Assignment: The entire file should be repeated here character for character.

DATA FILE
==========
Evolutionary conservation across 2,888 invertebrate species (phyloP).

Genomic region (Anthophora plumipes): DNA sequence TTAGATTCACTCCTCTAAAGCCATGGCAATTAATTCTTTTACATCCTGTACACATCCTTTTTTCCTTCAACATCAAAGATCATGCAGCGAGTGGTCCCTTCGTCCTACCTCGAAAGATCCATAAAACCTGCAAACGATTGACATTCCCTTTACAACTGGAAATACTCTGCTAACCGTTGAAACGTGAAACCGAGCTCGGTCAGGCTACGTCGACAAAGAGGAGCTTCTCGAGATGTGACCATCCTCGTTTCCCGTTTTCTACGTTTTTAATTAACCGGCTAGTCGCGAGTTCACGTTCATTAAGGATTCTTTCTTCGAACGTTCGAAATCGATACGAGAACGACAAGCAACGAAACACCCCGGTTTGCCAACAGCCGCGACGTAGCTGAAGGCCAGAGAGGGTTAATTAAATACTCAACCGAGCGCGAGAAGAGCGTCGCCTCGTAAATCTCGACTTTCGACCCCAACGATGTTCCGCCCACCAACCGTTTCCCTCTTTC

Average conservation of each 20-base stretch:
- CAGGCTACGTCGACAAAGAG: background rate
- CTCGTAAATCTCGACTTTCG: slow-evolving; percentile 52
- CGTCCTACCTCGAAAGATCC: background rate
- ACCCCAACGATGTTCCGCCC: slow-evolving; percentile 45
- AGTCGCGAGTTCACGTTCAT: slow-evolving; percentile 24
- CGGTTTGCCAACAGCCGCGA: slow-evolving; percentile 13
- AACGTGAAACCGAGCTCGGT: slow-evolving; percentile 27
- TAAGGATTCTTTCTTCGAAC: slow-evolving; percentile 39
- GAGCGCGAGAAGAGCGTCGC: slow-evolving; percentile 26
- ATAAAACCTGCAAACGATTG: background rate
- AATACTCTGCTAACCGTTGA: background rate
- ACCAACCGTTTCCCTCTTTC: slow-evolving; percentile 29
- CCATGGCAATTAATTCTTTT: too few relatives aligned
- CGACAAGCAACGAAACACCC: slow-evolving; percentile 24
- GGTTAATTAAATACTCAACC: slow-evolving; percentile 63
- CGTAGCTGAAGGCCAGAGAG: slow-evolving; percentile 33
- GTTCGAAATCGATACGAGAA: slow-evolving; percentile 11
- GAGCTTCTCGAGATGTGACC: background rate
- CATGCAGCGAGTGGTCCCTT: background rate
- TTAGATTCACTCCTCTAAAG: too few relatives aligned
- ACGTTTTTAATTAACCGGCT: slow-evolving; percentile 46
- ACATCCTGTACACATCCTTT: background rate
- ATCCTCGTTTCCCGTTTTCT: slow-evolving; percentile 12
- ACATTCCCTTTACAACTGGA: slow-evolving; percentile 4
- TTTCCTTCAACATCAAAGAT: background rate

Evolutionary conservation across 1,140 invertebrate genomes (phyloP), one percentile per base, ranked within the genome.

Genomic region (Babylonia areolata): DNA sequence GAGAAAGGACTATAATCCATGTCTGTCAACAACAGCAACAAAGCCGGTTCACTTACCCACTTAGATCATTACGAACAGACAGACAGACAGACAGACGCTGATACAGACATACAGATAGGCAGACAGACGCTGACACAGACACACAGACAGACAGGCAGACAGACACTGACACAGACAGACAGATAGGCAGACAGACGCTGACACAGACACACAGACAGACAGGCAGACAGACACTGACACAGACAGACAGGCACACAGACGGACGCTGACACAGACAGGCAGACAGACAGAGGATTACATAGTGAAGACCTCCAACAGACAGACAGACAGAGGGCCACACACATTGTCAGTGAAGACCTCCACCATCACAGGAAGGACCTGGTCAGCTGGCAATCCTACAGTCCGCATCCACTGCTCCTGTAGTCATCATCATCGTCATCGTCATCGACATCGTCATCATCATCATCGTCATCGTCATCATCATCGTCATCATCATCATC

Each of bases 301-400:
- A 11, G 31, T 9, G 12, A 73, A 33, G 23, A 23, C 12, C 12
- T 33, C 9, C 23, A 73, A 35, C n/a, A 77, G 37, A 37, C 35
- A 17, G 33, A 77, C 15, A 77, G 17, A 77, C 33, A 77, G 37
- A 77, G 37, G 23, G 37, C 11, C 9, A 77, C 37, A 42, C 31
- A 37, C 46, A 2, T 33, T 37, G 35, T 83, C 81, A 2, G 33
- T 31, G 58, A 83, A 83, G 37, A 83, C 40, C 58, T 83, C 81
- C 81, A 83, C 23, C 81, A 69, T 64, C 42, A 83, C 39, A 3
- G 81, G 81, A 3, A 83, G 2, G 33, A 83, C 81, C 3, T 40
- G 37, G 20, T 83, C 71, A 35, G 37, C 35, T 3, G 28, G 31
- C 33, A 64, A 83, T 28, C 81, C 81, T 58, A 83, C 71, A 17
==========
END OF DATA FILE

Evolutionary conservation across 2,888 invertebrate species (phyloP).

Genomic region (Anthophora plumipes): DNA sequence TTAGATTCACTCCTCTAAAGCCATGGCAATTAATTCTTTTACATCCTGTACACATCCTTTTTTCCTTCAACATCAAAGATCATGCAGCGAGTGGTCCCTTCGTCCTACCTCGAAAGATCCATAAAACCTGCAAACGATTGACATTCCCTTTACAACTGGAAATACTCTGCTAACCGTTGAAACGTGAAACCGAGCTCGGTCAGGCTACGTCGACAAAGAGGAGCTTCTCGAGATGTGACCATCCTCGTTTCCCGTTTTCTACGTTTTTAATTAACCGGCTAGTCGCGAGTTCACGTTCATTAAGGATTCTTTCTTCGAACGTTCGAAATCGATACGAGAACGACAAGCAACGAAACACCCCGGTTTGCCAACAGCCGCGACGTAGCTGAAGGCCAGAGAGGGTTAATTAAATACTCAACCGAGCGCGAGAAGAGCGTCGCCTCGTAAATCTCGACTTTCGACCCCAACGATGTTCCGCCCACCAACCGTTTCCCTCTTTC

Average conservation of each 20-base stretch:
- CAGGCTACGTCGACAAAGAG: background rate
- CTCGTAAATCTCGACTTTCG: slow-evolving; percentile 52
- CGTCCTACCTCGAAAGATCC: background rate
- ACCCCAACGATGTTCCGCCC: slow-evolving; percentile 45
- AGTCGCGAGTTCACGTTCAT: slow-evolving; percentile 24
- CGGTTTGCCAACAGCCGCGA: slow-evolving; percentile 13
- AACGTGAAACCGAGCTCGGT: slow-evolving; percentile 27
- TAAGGATTCTTTCTTCGAAC: slow-evolving; percentile 39
- GAGCGCGAGAAGAGCGTCGC: slow-evolving; percentile 26
- ATAAAACCTGCAAACGATTG: background rate
- AATACTCTGCTAACCGTTGA: background rate
- ACCAACCGTTTCCCTCTTTC: slow-evolving; percentile 29
- CCATGGCAATTAATTCTTTT: too few relatives aligned
- CGACAAGCAACGAAACACCC: slow-evolving; percentile 24
- GGTTAATTAAATACTCAACC: slow-evolving; percentile 63
- CGTAGCTGAAGGCCAGAGAG: slow-evolving; percentile 33
- GTTCGAAATCGATACGAGAA: slow-evolving; percentile 11
- GAGCTTCTCGAGATGTGACC: background rate
- CATGCAGCGAGTGGTCCCTT: background rate
- TTAGATTCACTCCTCTAAAG: too few relatives aligned
- ACGTTTTTAATTAACCGGCT: slow-evolving; percentile 46
- ACATCCTGTACACATCCTTT: background rate
- ATCCTCGTTTCCCGTTTTCT: slow-evolving; percentile 12
- ACATTCCCTTTACAACTGGA: slow-evolving; percentile 4
- TTTCCTTCAACATCAAAGAT: background rate

Evolutionary conservation across 1,140 invertebrate genomes (phyloP), one percentile per base, ranked within the genome.

Genomic region (Babylonia areolata): DNA sequence GAGAAAGGACTATAATCCATGTCTGTCAACAACAGCAACAAAGCCGGTTCACTTACCCACTTAGATCATTACGAACAGACAGACAGACAGACAGACGCTGATACAGACATACAGATAGGCAGACAGACGCTGACACAGACACACAGACAGACAGGCAGACAGACACTGACACAGACAGACAGATAGGCAGACAGACGCTGACACAGACACACAGACAGACAGGCAGACAGACACTGACACAGACAGACAGGCACACAGACGGACGCTGACACAGACAGGCAGACAGACAGAGGATTACATAGTGAAGACCTCCAACAGACAGACAGACAGAGGGCCACACACATTGTCAGTGAAGACCTCCACCATCACAGGAAGGACCTGGTCAGCTGGCAATCCTACAGTCCGCATCCACTGCTCCTGTAGTCATCATCATCGTCATCGTCATCGACATCGTCATCATCATCATCGTCATCGTCATCATCATCGTCATCATCATCATC

Each of bases 301-400:
- A 11, G 31, T 9, G 12, A 73, A 33, G 23, A 23, C 12, C 12
- T 33, C 9, C 23, A 73, A 35, C n/a, A 77, G 37, A 37, C 35
- A 17, G 33, A 77, C 15, A 77, G 17, A 77, C 33, A 77, G 37
- A 77, G 37, G 23, G 37, C 11, C 9, A 77, C 37, A 42, C 31
- A 37, C 46, A 2, T 33, T 37, G 35, T 83, C 81, A 2, G 33
- T 31, G 58, A 83, A 83, G 37, A 83, C 40, C 58, T 83, C 81
- C 81, A 83, C 23, C 81, A 69, T 64, C 42, A 83, C 39, A 3
- G 81, G 81, A 3, A 83, G 2, G 33, A 83, C 81, C 3, T 40
- G 37, G 20, T 83, C 71, A 35, G 37, C 35, T 3, G 28, G 31
- C 33, A 64, A 83, T 28, C 81, C 81, T 58, A 83, C 71, A 17